Why is it a problem?
It is toxic to livestock, reducing livestock carrying capacities by 150%. It is also a secondary host for crop pests and is a serious fire risk during the dry season.
- Poisonous to cattle
- Reduces crop yields
- Increased risk of fire
- Loss of land
- Reduces native biodiversity
- Increases management costs
What’s the solution?
Chromolaena cannot be dug out of the ground, because it’s roots coppice and regrow. Nor can it be burnt off, because it grows back at a much faster rate than native grasses.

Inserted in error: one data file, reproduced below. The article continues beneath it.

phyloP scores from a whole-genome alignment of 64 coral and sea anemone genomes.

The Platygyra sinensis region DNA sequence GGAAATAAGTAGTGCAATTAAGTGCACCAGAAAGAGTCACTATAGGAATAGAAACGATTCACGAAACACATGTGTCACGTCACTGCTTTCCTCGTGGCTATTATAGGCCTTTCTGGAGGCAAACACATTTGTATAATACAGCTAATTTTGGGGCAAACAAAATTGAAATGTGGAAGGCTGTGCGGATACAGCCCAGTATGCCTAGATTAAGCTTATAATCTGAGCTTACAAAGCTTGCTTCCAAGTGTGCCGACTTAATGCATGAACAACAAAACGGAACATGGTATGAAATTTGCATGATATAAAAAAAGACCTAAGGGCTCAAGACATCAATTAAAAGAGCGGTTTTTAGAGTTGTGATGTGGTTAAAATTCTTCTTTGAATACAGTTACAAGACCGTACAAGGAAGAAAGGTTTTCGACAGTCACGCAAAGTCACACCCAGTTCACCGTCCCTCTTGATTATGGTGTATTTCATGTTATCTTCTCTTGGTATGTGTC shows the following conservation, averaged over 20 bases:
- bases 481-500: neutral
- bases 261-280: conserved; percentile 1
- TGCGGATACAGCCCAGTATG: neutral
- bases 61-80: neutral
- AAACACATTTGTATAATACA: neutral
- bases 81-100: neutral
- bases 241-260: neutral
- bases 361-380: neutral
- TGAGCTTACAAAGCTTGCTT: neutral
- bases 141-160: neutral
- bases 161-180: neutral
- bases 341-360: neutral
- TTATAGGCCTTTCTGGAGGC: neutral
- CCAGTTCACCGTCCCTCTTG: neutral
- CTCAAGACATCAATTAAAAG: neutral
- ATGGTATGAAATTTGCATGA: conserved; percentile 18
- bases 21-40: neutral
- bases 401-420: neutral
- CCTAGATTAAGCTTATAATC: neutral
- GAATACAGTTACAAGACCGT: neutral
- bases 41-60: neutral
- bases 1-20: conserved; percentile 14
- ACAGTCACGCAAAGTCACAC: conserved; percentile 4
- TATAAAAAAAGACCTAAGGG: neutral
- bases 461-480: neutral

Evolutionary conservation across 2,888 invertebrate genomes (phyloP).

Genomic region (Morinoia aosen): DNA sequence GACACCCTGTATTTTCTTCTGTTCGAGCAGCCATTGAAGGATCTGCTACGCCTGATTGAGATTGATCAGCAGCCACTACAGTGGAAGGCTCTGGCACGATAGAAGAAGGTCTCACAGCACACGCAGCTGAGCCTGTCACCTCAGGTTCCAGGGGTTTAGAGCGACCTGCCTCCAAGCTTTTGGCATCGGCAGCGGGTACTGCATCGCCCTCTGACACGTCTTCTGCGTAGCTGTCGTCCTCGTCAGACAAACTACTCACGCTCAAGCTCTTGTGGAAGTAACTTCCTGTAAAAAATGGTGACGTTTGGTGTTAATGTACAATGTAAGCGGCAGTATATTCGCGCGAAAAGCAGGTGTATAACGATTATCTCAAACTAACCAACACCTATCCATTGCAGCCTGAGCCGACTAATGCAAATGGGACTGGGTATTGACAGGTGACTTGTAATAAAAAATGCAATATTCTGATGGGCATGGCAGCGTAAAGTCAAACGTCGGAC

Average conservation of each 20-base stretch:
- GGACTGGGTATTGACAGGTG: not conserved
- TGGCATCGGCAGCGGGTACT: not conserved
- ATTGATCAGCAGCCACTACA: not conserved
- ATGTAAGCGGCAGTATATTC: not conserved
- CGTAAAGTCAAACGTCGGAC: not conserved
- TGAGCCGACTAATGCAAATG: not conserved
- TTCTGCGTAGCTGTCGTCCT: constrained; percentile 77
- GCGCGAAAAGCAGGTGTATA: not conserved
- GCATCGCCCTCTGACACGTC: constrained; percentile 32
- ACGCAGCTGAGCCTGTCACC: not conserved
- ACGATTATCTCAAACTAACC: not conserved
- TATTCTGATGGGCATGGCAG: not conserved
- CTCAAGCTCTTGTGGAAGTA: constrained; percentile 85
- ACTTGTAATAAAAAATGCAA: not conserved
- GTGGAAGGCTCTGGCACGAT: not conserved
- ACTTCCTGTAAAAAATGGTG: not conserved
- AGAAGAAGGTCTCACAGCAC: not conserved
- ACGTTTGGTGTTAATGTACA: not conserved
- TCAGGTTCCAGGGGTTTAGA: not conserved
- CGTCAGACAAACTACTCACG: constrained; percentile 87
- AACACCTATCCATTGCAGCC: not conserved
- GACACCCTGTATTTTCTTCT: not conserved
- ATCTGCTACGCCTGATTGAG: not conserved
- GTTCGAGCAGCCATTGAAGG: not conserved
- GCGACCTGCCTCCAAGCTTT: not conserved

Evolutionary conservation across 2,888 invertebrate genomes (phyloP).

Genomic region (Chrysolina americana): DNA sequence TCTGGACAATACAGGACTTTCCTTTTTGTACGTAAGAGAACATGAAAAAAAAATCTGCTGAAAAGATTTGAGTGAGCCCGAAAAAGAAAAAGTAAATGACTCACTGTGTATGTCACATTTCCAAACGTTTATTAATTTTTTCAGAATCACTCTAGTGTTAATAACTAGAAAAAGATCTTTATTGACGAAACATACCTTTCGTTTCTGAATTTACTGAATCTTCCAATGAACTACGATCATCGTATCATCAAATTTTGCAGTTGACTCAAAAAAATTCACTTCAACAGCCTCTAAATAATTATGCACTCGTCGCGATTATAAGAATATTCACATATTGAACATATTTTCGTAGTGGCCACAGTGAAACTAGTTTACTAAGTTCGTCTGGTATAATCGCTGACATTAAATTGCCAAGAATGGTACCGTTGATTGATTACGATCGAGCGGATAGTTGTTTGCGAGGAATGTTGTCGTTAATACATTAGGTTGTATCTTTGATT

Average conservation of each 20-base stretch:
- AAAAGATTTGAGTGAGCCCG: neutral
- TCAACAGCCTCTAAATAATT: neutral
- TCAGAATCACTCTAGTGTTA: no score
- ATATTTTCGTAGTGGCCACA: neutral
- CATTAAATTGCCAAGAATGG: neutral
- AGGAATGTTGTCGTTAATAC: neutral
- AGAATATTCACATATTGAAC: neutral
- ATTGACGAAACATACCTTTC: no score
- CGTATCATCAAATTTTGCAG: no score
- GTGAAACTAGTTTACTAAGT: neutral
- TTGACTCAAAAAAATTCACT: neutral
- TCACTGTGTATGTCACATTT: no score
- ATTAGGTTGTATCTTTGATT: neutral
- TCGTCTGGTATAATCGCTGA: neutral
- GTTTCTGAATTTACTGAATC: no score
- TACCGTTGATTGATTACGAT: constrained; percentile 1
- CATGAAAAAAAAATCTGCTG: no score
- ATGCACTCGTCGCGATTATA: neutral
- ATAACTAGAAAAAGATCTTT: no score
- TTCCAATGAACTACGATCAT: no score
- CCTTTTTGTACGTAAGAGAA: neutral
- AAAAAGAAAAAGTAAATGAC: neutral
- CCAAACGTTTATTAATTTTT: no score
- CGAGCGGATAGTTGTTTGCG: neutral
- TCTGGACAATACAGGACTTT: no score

Chemical control methods can be effective, but only in the rainy season when the shoots are young. For herbicides to work on a mature plant, they must be applied repeatedly. Even then the treatment is unlikely to be effective.
In South Africa, the larvae of Pareuchaetes pseudoinsulata - a species of moth - is successfully controlling Chromolaena. However, there is evidence to suggest that the strain of Chromolaena found in West Africa is of a different strain. However, research has unearthed a weevil called Lixus aemulus which is shown to reduce biomass and seed production.